Wednesday, July 17, 2013

the cheerios commercial debate


The other day I had a devotion in the book of Numbers. Zelophehad had five daughters and no sons. Now this is obviously a time where women were an oppressed gender. When Zelophehad passed, his daughters brought about a case to Moses that they should receive the inheritance their father left behind. When this case was brought before the Lord He declared, "What Zelophehad's daughters are saying is right. You must certainly give them property as an inheritance among their father's relatives and turn their father's inheritance over to them. (Numbers 27:7)" 

The purpose of the devotion was to explain that God created all of his children as equal and that He is not sexist. As with any piece of writing or art, people interpret The Word in many different ways; including myself. For me that story was taking it much further than just gender. God created every detail of us, our gender, our skin color, our personality, every piece of our being. He made us for His purpose and that purpose isn't to scrutinize His creation.

Some of our best friends are "mixed race couples." That phrase even makes me cringe. We don't look at our friends as a mixed race couple, they are just a couple, and people we call family.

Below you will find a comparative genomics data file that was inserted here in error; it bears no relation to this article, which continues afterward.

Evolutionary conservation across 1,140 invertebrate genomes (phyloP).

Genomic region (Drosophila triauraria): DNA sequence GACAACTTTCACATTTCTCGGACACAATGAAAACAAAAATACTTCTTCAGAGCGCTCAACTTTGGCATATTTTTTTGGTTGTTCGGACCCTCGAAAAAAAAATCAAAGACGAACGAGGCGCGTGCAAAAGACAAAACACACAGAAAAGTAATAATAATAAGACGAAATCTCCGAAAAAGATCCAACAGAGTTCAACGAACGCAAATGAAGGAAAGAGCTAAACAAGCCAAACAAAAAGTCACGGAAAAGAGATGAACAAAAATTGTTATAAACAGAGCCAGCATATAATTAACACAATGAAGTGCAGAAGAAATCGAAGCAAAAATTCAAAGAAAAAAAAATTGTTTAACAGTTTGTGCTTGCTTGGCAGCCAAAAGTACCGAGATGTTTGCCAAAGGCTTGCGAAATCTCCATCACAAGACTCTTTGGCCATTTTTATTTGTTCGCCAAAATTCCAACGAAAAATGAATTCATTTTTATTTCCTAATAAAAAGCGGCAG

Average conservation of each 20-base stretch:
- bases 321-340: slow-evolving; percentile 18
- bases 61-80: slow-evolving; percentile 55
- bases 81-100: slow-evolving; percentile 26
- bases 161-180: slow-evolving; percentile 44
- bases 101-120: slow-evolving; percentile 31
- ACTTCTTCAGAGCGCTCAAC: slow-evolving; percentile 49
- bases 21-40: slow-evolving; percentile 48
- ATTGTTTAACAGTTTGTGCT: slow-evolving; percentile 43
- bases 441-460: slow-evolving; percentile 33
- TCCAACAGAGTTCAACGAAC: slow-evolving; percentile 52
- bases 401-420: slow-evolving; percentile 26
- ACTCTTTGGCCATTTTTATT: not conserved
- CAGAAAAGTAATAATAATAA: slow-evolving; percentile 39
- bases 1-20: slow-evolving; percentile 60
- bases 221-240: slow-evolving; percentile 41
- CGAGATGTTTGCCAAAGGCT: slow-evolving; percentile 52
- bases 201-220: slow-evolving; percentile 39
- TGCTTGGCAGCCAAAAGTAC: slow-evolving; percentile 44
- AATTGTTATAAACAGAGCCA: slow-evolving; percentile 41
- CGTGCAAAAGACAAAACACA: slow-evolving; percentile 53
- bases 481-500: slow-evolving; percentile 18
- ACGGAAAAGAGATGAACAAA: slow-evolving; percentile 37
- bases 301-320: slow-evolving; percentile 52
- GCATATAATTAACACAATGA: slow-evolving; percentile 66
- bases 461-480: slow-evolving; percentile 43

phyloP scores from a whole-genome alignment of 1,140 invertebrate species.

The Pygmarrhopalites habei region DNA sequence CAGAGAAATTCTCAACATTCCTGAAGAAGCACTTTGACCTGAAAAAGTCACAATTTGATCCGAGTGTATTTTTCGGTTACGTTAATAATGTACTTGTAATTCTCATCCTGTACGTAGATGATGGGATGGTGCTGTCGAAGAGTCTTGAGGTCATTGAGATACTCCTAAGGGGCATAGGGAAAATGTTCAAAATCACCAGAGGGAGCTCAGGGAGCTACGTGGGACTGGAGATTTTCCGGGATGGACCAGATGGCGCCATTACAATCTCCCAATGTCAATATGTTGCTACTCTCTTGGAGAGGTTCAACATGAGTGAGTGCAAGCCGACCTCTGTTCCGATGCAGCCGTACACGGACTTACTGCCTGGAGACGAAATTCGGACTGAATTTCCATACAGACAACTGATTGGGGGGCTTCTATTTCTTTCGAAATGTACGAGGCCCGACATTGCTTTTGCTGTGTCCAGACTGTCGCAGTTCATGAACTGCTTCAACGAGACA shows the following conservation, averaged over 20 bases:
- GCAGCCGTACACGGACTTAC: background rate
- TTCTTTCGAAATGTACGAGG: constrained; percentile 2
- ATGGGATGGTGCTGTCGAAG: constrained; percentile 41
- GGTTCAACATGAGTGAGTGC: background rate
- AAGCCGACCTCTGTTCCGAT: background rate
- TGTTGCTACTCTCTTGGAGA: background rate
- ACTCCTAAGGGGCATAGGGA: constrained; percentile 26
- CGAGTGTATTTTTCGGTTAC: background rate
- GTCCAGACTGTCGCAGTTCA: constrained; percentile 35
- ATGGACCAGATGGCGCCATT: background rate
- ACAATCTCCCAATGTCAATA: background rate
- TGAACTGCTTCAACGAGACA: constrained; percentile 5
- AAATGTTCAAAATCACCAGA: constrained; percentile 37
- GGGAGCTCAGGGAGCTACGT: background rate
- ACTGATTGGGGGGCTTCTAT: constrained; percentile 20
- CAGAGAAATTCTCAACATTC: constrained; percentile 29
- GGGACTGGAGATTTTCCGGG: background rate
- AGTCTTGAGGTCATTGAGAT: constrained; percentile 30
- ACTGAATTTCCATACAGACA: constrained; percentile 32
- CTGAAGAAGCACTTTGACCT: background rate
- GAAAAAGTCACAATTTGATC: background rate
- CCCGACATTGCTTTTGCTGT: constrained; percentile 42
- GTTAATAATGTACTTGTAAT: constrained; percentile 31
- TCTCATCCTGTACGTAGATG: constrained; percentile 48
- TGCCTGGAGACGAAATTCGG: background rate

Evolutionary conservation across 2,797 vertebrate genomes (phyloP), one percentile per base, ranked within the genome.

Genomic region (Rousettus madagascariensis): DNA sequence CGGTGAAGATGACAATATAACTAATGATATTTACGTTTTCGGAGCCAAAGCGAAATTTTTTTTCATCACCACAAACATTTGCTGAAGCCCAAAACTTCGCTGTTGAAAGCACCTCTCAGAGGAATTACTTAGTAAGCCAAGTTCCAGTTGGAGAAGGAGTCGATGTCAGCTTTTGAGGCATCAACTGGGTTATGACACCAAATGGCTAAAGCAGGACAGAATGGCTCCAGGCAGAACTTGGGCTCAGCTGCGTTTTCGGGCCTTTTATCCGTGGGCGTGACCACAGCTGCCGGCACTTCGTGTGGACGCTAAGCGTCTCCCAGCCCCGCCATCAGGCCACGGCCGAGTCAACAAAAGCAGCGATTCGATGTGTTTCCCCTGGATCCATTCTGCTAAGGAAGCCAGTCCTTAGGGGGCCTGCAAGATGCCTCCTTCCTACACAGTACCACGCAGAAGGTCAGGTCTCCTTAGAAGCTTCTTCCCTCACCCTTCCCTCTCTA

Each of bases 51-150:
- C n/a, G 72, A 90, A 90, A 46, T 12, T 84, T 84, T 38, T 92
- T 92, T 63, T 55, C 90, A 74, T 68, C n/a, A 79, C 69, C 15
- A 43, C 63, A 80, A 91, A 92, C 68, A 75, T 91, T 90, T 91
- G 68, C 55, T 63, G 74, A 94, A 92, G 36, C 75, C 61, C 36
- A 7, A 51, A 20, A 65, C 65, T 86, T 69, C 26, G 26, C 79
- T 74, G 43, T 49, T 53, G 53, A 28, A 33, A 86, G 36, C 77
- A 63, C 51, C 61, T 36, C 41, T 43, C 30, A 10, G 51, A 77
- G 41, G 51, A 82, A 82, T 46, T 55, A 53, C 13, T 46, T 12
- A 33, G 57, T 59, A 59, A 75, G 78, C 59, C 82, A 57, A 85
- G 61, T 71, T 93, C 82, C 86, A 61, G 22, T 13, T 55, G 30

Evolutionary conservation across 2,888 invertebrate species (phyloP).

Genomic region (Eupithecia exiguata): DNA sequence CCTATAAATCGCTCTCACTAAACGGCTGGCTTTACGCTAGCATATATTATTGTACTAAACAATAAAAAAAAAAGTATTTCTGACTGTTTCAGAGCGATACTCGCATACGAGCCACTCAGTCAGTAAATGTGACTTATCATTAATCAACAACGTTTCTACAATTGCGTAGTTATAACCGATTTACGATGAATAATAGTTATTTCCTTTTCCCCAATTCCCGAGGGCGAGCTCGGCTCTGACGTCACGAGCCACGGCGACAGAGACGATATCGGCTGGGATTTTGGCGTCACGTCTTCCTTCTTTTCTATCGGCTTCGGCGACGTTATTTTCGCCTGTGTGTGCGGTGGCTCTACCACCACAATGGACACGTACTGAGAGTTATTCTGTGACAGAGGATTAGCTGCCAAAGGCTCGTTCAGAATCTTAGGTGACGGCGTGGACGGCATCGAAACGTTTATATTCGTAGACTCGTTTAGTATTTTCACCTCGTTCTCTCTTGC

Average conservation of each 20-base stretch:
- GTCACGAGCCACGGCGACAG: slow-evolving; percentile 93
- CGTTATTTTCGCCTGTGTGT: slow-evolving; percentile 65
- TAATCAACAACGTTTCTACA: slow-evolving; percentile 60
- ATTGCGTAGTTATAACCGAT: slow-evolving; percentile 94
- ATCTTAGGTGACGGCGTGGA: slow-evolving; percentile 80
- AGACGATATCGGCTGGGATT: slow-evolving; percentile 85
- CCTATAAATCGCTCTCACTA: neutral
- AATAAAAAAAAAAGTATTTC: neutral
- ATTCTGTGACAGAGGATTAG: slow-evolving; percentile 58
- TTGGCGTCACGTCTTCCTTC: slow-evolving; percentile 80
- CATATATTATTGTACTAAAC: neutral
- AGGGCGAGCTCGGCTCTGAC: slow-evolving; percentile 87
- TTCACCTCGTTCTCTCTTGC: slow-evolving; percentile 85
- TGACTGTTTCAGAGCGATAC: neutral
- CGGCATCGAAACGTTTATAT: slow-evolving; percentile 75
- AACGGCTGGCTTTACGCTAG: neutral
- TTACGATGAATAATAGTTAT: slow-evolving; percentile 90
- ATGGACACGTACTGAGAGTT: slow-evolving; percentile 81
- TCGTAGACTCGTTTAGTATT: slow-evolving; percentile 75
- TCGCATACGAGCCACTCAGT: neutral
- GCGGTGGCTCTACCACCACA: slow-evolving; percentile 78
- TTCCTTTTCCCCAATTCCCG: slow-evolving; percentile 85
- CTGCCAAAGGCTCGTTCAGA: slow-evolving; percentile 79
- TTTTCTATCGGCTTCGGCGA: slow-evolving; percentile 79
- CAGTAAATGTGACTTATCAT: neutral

I applaud General Mills for throwing an outdated stereotype out of the window and the parents who have taught these children that multicultural families aren't a political issue. When I have children, I hope to instill in them that we may not always agree with everyone's opinion or beliefs, but we will respect others and judge people based on their character, not their skin, religion, political, or sexual preference.

2 comments:

  1. love that commercial and the kids reactions -- gives me faith in the future and this next generation.

    ReplyDelete
  2. Great post Jordan!! I loved that they made this commercial!! I have 3 "biracial" children and am half of a "mixed race" couple. Of course I hate the terminology people place on this. I don't see my kids as black or white. They are my children, they're teenagers, they're people. And my man is just that, a man! Not black. But a provider for his family who served his country proudly and is an amazing role model. Some people insist on labels to prove that they are seperate and they forget that everyone breathes and bleeds just like everyone else. When the only labels are really male and female.

    ReplyDelete